When asked to choose a service press the hash key and you often get straight through to an operator.

Hayley Bolt says:
26 April 2013

I always look on Google for an overseas number for the company. The overseas numbers tend to get answered by an actual person and always very quickly.

Jeff says:
26 April 2013

If you are not happy with the service you get from the call centre contact always ask to speak to their supervisor and explain to them why you have asked to speak to them. Hopefully they will incorporate that into a training lesson for the original contact.

Heather says:
26 April 2013

What I do to evade being passed from pillar to post is to choose the option where I say I don’t have a keypad phone, and then they put you through to a human being a lot faster!

Adam says:
26 April 2013

When asked to give your name, give the name of the company in question’s CEO.

If you are connected to an adviser, begin the conversation by whispering to them that you are currently being filmed for a new series of Undercover Boss. Then raise your voice and state whatever your query is, ignoring any suspicions. You’ll find your advisor to very amenable.

Jamie Lewis says:
26 April 2013

Many companies provide an online chat facility, if you can, always use this facility. It is easier to plan what you are going to say and stick to what you want when you are writing. It is also less likely that customer service operators will have an opportunity to fob you off. Best of all, the whole conversation can be saved and stored for future correspondence.

If phone is the only option there are other things you can do, many companies don’t allow you to skip through the automated system so your going to have to be patient. Try not to get fed up and put the phone down because it will end up being a waste of time and money. Once you get through to an operator, try and get the issue resolved in that one call. Get them to transfer you rather than you hanging up and inputting yet another number.

If it is a premium number, it is always worth mentioning how long you have been on the phone and whether there is a refund option. If all else fails, defer to the complaints procedure, it may take some time but it gets results!

suzanna gentle says:
26 April 2013

Simply press PRESS in very quick succession and that’s it. Works so far for the following companies: Sky, Tesco, 3mobile, Alliance and Leicester, american express, bank of scotland, barclays, bupa, capital one, comet, dell, dhl, dvla, egg, goldfish, halifax, hsbc lloyds tsb, natwest (my personal favourite), nhs direct, o2, pc world, royal mail, sainsbury’s Bank and many others. Within seconds or very very quickly you will be put through to a walking talking annoying operator 🙂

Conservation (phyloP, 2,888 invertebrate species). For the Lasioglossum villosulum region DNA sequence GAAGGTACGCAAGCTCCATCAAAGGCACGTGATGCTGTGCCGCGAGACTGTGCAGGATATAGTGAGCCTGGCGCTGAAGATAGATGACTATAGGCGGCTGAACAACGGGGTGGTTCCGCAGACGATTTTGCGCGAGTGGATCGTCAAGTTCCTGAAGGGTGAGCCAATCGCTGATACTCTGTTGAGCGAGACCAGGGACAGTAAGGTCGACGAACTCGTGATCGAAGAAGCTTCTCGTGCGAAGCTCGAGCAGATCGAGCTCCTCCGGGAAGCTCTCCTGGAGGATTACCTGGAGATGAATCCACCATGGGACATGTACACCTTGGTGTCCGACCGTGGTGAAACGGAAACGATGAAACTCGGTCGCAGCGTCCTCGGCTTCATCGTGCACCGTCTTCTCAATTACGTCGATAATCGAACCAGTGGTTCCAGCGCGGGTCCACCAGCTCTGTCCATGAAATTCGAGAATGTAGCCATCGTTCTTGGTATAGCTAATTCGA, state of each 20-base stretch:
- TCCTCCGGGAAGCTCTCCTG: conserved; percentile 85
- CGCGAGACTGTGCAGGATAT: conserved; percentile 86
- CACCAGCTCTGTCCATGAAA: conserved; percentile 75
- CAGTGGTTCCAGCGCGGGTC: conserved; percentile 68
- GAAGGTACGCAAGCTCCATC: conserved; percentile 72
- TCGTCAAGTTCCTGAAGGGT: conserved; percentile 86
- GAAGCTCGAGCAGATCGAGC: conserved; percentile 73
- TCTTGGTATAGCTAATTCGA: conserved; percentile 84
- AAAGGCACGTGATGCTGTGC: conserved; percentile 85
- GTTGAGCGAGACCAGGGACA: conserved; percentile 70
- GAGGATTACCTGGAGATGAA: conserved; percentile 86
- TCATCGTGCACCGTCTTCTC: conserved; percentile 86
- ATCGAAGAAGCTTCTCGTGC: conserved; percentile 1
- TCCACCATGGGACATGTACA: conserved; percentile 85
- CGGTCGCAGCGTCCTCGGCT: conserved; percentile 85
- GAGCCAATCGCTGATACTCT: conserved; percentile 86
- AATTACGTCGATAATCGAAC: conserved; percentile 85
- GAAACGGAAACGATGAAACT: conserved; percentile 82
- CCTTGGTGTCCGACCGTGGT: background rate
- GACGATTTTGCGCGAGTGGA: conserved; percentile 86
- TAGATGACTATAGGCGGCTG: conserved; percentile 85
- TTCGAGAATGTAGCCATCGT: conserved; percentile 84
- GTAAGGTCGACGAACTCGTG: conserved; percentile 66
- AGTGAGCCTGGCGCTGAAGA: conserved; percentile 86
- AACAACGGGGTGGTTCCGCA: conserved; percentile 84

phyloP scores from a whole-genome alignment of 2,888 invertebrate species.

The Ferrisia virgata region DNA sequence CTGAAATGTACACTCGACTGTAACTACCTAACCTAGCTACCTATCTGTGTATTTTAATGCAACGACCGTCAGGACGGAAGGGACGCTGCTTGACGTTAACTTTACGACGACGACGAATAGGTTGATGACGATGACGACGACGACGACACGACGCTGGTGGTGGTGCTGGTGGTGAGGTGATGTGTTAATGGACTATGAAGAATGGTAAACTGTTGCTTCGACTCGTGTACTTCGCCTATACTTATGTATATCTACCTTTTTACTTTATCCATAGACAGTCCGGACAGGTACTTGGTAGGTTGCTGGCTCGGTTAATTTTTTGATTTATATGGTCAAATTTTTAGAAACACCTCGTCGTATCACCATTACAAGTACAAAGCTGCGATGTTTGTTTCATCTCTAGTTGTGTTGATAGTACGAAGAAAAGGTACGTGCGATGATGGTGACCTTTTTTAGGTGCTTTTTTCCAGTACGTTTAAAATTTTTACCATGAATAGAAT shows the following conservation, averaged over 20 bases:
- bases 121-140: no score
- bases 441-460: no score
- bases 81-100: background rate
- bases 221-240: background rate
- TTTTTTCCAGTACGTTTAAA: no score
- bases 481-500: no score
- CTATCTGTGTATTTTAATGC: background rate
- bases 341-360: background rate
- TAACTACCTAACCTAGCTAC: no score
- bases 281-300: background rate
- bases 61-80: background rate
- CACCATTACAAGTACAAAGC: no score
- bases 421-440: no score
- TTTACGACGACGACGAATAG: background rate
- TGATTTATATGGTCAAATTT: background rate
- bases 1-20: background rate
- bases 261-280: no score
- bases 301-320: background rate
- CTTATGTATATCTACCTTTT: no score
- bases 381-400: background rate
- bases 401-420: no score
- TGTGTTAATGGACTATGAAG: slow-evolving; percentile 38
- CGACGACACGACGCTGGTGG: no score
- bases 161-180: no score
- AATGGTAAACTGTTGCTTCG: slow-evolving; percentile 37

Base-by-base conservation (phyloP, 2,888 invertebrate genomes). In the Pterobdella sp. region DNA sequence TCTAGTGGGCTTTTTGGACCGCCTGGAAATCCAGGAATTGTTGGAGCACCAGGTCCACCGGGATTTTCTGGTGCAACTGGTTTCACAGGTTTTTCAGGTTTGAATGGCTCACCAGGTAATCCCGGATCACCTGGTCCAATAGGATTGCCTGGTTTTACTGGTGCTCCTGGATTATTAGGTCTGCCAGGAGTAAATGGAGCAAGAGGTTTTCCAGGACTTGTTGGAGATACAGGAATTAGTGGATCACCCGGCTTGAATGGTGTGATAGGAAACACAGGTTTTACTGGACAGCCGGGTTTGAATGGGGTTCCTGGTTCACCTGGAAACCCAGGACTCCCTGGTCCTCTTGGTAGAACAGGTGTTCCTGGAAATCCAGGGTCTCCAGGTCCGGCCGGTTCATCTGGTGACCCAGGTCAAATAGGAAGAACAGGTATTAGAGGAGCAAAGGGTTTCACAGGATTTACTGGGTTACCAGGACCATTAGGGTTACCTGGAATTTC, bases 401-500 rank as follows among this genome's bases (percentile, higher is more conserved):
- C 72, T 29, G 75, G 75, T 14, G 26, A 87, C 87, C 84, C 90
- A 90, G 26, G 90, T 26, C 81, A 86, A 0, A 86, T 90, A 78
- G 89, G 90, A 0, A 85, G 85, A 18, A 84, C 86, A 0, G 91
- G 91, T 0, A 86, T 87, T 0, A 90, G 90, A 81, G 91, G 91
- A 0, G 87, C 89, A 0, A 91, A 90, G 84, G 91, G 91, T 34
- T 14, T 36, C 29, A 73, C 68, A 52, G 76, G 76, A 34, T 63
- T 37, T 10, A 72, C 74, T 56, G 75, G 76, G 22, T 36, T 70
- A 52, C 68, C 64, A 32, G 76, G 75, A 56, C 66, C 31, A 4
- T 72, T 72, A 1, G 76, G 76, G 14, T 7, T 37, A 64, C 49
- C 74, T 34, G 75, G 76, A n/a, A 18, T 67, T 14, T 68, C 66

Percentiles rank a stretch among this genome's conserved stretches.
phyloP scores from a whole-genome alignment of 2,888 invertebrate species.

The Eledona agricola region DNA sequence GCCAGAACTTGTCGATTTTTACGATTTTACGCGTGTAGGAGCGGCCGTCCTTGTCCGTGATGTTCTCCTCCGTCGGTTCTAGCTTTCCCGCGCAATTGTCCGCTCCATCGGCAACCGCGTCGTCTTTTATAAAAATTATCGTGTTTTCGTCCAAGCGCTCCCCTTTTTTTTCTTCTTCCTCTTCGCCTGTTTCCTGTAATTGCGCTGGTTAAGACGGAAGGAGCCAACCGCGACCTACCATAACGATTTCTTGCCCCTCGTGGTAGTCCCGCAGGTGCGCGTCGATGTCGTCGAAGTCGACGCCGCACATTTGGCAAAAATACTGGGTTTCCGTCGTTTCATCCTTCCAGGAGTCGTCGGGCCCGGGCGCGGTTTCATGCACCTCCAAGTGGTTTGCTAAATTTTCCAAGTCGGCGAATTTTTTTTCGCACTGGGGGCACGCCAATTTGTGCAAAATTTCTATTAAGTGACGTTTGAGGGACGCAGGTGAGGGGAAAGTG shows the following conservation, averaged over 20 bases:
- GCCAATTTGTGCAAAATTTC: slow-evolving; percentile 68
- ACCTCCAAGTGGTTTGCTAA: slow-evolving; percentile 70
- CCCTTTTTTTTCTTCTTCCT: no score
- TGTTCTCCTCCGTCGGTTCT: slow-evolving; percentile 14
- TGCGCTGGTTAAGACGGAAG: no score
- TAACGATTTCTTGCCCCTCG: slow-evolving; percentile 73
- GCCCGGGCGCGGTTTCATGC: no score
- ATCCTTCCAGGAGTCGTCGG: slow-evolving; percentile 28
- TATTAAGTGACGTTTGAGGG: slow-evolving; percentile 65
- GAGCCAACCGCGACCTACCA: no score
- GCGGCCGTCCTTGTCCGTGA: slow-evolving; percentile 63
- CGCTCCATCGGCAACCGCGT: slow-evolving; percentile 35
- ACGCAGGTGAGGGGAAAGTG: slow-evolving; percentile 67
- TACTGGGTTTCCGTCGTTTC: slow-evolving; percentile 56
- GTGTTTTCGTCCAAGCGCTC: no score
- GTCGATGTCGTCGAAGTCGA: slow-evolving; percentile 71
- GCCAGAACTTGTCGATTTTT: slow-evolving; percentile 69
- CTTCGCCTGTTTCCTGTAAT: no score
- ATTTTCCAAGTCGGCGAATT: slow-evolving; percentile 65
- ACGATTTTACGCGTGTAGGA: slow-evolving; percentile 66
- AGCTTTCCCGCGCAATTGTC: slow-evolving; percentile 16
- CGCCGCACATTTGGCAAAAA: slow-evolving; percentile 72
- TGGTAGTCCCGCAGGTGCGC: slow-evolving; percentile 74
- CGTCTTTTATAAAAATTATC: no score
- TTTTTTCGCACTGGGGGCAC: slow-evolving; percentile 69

Angela says:
26 April 2013

Call centres put the most resources into making money – acquiring new customers or business, or retaining existing customers/business.
Depending on which type of company I’m calling, there tend to be three departments that will have live people ready to take your call more quickly:
Sales – for banking or retailers, they want you to make a purchase and don’t want to keep you waiting on hold, when they could be taking your money instead!
Bill payments – unless they have an automated system for this, many companies have human call handlers ready and waiting to take your money from you.
Complaints – for media services such as cable tv, if you threaten to leave them for one of their competitors, you’ll be amazed at how quickly they can manage to find someone to speak with you in the hope that they can hang on to your business.
Failing that, I pretend that none of the options is the right one, and instead keep pressing “0” or “9” to bypass all the options and get through to a human who will hopefully direct your call to the right place, first time.
One or more of these tricks should ensure that you don’t end up in a seemingly endless queue, or going round and round the system.

vicki hennie says:
26 April 2013

I try and use another option all together if i can visit a store i do that, alot of companys now have an online chat, i much prefere these routes of inquirey than calling, but if i have to i usally ask to speak to a manager straight away and always make sure i let them know if my query isn’t dealt with i will take it to regulaters seems to work for me

Bohdan Kuczynski says:
26 April 2013

Having worked in Contact Centres for over 20 years as well as calling them often I used to have a myriad of tips and tricks to get through to a “live agent”, by that I mean a real person rather than the un-living, speaking to a corpse is not usually an option in the menus provided 🙂

I agree with many of the tips provided earlier, pressing # or 0 used to result in being automatically routed to an agent – albeit being placed in a queue if the agents were already on calls. However the more modern the telephony system the less chance of this working now. 🙁

So here are my common sense tips for a straight forward relatively stress free contact.